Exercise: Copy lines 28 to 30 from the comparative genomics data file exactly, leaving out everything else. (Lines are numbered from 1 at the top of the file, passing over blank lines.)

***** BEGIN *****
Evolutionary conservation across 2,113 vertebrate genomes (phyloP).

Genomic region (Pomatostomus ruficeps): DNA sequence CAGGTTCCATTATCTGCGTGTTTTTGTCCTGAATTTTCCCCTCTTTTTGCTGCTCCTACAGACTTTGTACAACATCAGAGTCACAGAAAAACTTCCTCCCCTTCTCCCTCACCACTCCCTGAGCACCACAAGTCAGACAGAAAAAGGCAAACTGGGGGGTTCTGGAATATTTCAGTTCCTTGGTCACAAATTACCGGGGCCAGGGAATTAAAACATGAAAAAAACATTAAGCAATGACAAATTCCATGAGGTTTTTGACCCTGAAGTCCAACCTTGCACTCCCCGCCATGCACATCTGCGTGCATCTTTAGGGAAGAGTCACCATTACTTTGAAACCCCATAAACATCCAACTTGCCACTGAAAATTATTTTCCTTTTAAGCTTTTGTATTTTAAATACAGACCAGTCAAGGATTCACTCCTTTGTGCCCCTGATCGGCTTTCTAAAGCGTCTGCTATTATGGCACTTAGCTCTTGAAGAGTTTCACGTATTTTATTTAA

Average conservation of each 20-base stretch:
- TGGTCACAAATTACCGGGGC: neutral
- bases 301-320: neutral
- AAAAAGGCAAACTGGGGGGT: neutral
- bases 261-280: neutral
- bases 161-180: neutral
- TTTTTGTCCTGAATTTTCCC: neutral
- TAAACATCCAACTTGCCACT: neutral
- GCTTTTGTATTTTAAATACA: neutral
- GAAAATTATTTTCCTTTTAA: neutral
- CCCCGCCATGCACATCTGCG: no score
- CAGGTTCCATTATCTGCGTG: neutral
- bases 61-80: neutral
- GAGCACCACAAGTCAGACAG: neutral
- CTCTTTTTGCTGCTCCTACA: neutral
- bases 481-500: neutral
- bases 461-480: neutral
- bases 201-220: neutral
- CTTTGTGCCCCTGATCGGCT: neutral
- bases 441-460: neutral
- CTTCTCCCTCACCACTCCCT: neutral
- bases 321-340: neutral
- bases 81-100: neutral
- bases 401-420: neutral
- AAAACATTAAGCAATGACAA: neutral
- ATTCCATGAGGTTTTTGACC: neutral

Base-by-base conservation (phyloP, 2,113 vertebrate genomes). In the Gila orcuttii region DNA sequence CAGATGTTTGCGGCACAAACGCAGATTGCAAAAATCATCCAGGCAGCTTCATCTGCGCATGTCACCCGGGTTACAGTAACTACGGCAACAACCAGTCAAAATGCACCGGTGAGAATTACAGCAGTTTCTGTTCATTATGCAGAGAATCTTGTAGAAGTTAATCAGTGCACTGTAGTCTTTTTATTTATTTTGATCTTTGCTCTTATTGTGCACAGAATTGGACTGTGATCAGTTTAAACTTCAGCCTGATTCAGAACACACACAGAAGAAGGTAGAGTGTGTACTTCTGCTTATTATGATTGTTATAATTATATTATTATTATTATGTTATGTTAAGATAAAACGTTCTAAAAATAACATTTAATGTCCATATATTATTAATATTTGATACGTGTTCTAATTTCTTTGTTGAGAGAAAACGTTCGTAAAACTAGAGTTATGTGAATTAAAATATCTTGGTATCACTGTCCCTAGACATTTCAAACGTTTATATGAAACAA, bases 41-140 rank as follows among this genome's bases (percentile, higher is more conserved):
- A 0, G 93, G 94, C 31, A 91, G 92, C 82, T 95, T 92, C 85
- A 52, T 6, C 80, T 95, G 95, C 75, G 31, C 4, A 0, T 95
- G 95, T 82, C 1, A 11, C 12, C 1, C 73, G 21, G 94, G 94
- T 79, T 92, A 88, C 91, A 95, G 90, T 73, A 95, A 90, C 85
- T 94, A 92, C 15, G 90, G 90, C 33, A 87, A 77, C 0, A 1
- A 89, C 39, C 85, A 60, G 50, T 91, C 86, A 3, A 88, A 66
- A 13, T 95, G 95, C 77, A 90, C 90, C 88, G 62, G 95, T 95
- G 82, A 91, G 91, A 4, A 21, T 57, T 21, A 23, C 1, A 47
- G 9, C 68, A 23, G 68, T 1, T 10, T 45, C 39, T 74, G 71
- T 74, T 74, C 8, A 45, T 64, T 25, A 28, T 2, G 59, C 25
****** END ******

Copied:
- ATTCCATGAGGTTTTTGACC: neutral

Base-by-base conservation (phyloP, 2,113 vertebrate genomes). In the Gila orcuttii region DNA sequence CAGATGTTTGCGGCACAAACGCAGATTGCAAAAATCATCCAGGCAGCTTCATCTGCGCATGTCACCCGGGTTACAGTAACTACGGCAACAACCAGTCAAAATGCACCGGTGAGAATTACAGCAGTTTCTGTTCATTATGCAGAGAATCTTGTAGAAGTTAATCAGTGCACTGTAGTCTTTTTATTTATTTTGATCTTTGCTCTTATTGTGCACAGAATTGGACTGTGATCAGTTTAAACTTCAGCCTGATTCAGAACACACACAGAAGAAGGTAGAGTGTGTACTTCTGCTTATTATGATTGTTATAATTATATTATTATTATTATGTTATGTTAAGATAAAACGTTCTAAAAATAACATTTAATGTCCATATATTATTAATATTTGATACGTGTTCTAATTTCTTTGTTGAGAGAAAACGTTCGTAAAACTAGAGTTATGTGAATTAAAATATCTTGGTATCACTGTCCCTAGACATTTCAAACGTTTATATGAAACAA, bases 41-140 rank as follows among this genome's bases (percentile, higher is more conserved):
- A 0, G 93, G 94, C 31, A 91, G 92, C 82, T 95, T 92, C 85